by Robert Genn
The ultimate curiosity

December 3, 2010

Having spent the afternoon in the Picasso show at the Seattle Art Museum, I'm
laptopping you from a quiet café near First and Spring. Right now I'm digesting
those Picassos along with a nice set of Samish Bay oysters.

The museum was a hefty bash. For many, seemingly exposed to his originals for the
first time, it was puzzling and curious--the prodigious output, the variety of
styles, the relentless change, the parade of wives, mistresses, kids. "If you
want my biography, look at my art," said Picasso. People were looking closely,
glued to their audios. 

The collection, borrowed from the currently renovating Musee National Picasso in
Paris, represents the very hinges of Twentieth Century art. From the first
tentative art school efforts to the mature cubist abstracts--and all the periods
in between--it's a feast. Behind every work there's a story.

In room 5 we see an unresolved return to realistic painting--a delicate portrait
canvas of his first wife Olga and another one of their son Paulo. "A deliberate
technique," we're told by the intellectual on the audio, "to leave areas unfinished
to remind us that we are looking at a painting--an act controlled by the artist."
One might also wonder if he abandoned these paintings because he realized he was
outflanked in this department by others. FYI, we've put a few illustrations together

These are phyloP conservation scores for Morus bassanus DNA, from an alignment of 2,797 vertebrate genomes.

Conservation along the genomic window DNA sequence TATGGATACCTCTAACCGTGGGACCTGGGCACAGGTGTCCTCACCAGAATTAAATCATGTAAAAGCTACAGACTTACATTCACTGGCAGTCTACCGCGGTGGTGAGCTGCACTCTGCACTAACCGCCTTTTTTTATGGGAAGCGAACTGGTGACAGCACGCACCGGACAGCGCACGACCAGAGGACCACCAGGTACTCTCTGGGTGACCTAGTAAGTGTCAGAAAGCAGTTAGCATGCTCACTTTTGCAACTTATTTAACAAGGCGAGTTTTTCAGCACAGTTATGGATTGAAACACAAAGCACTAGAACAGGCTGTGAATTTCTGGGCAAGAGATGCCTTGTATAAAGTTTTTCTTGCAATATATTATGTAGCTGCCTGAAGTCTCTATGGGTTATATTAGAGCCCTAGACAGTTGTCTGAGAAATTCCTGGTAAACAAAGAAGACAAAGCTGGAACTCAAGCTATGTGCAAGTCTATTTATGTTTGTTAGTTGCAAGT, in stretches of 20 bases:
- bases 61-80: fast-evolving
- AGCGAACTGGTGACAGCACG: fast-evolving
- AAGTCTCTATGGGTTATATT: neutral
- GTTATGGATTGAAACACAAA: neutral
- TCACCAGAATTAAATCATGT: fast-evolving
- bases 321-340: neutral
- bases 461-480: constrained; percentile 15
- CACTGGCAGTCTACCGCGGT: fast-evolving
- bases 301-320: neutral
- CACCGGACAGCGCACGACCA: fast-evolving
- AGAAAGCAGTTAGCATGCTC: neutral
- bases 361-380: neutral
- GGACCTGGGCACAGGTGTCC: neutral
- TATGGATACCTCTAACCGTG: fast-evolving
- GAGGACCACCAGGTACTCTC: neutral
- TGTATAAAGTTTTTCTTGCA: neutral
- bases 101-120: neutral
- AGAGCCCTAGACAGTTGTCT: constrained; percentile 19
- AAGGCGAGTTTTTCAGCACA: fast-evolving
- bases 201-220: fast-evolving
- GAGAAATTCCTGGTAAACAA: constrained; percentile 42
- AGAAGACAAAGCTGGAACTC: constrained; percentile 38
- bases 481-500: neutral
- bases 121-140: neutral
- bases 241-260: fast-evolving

with comments at the top of the current clickback.

It's the story of a life with serial and overlapping women. Beautiful in their
distortion, classical, submissive, combative, complacent, unreachable. 

We come to the reclining nudes, active demoiselles and energetic cubistic
torsos--club-footed, sausage-fingered women seen from front and side at the same
time. The real thing beats the picture books. You feel his mind, his cover-ups,
his impatience, his adulation, his angst, his fetishes. 

Everywhere is ego, ambiguity, stabbing energy and a flamboyant creativity. In the
last room, lettered discretely across the wall: "God is only another artist. He
invented the giraffe, the elephant and the cat. He just goes on trying other things."

Best regards,


PS: "The rich and the idlers seek the new, the extraordinary, the extravagant and
the scandalous. I have contented these people with all the many bizarre things
that come into my head. The less they understand, the more they admire it. By
amusing myself with all these games, all this nonsense, all these picture puzzles,
I became famous. I am only a public entertainer who has understood his time."
(Pablo Picasso, 1881-1973)

Esoterica: Then there's the archiving--signing, dating with Roman numerals. It's
as if he knew even at an early age he was precious and important. I was taking
notes in my little black book when a heavy-set guard pushed up to me. "No
ball-point pens in the museum," he said, gruffly. "So here's a pencil," he added.
Ambiguous, like Picasso himself, I thought. The guard had a pocket full of stubby
pencils to give to the ignorant carriers of dangerous implements.